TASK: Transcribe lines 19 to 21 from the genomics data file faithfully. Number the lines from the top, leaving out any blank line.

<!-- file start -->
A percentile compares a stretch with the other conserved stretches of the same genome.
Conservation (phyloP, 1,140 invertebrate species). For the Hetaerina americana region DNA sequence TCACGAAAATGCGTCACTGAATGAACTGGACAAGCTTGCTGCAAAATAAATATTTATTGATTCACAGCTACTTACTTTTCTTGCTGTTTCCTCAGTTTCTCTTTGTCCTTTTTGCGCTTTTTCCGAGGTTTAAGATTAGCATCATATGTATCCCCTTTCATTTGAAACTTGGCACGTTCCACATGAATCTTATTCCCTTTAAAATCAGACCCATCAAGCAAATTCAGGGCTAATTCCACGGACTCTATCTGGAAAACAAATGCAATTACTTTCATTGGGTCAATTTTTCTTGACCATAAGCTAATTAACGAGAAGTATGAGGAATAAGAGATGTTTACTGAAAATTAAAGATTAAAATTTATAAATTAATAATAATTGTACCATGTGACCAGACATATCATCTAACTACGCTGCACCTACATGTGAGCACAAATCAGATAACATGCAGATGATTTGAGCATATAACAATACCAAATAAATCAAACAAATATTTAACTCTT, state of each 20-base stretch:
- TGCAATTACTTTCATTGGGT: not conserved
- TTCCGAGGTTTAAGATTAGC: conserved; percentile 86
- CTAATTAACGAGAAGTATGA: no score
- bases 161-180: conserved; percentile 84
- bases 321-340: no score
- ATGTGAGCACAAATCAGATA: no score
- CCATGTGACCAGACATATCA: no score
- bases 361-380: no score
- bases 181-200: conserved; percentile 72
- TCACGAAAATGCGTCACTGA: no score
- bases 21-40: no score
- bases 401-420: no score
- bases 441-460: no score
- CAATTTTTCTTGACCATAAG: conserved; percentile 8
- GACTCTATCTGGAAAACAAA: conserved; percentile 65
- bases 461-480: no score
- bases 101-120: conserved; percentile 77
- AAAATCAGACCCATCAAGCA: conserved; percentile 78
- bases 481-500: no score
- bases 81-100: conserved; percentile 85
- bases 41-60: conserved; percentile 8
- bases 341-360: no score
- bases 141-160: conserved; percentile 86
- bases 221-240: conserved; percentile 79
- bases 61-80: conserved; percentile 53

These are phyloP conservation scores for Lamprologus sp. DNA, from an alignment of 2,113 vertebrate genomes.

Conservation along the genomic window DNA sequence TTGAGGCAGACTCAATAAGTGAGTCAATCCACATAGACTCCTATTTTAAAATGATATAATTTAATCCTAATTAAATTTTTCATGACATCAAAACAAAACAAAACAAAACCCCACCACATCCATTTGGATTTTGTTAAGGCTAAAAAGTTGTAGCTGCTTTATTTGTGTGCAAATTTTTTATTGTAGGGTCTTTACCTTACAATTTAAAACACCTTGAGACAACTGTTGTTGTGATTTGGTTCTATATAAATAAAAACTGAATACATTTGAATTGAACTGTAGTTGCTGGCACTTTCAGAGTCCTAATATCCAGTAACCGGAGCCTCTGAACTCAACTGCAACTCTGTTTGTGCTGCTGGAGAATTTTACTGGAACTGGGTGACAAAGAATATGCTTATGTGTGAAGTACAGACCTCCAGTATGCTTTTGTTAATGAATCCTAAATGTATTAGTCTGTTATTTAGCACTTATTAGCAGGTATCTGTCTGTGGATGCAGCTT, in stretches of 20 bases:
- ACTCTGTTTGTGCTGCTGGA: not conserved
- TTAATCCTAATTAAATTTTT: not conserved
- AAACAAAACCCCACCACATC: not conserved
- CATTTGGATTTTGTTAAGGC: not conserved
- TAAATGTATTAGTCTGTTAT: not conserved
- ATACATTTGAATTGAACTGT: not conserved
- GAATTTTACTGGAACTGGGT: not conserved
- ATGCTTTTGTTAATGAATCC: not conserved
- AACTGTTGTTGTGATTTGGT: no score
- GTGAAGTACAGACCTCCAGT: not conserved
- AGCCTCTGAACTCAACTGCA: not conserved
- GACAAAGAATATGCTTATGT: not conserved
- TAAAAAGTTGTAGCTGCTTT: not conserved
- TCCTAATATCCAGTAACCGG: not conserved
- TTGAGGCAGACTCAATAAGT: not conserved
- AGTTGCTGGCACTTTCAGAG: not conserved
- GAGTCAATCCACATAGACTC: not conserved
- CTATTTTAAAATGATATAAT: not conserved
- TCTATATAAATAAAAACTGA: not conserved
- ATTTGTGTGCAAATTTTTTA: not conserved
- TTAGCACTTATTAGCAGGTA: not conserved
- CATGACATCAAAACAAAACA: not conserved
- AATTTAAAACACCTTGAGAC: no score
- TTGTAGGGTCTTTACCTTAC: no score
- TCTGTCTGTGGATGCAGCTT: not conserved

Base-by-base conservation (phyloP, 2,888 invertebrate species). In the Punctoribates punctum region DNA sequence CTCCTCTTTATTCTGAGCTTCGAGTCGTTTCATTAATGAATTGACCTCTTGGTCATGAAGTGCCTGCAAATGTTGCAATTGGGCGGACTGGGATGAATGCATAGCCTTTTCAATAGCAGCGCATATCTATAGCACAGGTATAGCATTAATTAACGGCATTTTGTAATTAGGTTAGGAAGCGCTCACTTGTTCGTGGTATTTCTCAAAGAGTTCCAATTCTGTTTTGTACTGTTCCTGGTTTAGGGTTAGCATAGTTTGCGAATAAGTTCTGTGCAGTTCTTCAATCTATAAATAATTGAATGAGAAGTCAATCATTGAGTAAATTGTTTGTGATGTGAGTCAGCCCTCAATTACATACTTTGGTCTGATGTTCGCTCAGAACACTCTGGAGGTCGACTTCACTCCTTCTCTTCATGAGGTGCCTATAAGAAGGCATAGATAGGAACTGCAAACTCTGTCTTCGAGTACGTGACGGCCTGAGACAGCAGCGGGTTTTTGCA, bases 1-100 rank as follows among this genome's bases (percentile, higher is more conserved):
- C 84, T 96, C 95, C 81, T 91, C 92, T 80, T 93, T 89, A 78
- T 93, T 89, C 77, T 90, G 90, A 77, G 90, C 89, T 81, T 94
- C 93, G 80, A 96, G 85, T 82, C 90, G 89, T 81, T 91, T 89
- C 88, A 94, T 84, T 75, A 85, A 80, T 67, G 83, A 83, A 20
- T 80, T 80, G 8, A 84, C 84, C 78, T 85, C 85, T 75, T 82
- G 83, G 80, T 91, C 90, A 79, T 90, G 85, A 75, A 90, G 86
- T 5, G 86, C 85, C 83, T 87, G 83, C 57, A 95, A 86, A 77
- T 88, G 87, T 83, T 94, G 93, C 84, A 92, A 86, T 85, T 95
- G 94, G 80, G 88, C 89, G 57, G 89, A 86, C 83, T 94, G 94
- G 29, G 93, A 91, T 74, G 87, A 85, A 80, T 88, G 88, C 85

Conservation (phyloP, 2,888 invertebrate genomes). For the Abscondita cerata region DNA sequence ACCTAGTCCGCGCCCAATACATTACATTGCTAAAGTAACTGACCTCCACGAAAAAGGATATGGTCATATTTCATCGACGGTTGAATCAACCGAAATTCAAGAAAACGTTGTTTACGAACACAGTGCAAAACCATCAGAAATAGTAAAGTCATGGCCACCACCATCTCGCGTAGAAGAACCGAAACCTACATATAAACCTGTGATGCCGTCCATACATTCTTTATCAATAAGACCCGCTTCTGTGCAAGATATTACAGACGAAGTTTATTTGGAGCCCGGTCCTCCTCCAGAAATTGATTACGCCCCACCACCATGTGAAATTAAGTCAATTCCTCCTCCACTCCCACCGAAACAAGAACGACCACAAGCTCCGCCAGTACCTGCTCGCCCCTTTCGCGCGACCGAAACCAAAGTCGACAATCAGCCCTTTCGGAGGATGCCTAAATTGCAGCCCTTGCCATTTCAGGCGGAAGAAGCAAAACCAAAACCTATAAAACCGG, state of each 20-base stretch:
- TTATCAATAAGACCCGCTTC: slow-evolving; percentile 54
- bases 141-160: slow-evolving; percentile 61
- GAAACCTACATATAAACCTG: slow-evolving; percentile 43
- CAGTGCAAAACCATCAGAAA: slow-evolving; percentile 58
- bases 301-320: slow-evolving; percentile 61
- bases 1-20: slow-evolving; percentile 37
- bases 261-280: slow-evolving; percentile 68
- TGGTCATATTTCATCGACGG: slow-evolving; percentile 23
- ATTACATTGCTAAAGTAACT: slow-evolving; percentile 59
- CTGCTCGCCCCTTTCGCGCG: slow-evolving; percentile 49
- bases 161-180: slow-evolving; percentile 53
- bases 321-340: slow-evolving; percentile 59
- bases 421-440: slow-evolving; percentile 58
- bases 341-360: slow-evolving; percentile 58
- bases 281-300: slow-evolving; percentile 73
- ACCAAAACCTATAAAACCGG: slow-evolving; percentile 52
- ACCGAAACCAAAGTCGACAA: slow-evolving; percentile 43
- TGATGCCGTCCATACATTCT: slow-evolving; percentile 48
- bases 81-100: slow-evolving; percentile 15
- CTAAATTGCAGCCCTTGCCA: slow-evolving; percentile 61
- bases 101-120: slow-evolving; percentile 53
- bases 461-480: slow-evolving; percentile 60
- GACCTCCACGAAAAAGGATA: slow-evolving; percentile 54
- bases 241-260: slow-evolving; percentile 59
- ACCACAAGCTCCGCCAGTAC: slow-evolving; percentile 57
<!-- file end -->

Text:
- bases 101-120: conserved; percentile 77
- AAAATCAGACCCATCAAGCA: conserved; percentile 78
- bases 481-500: no score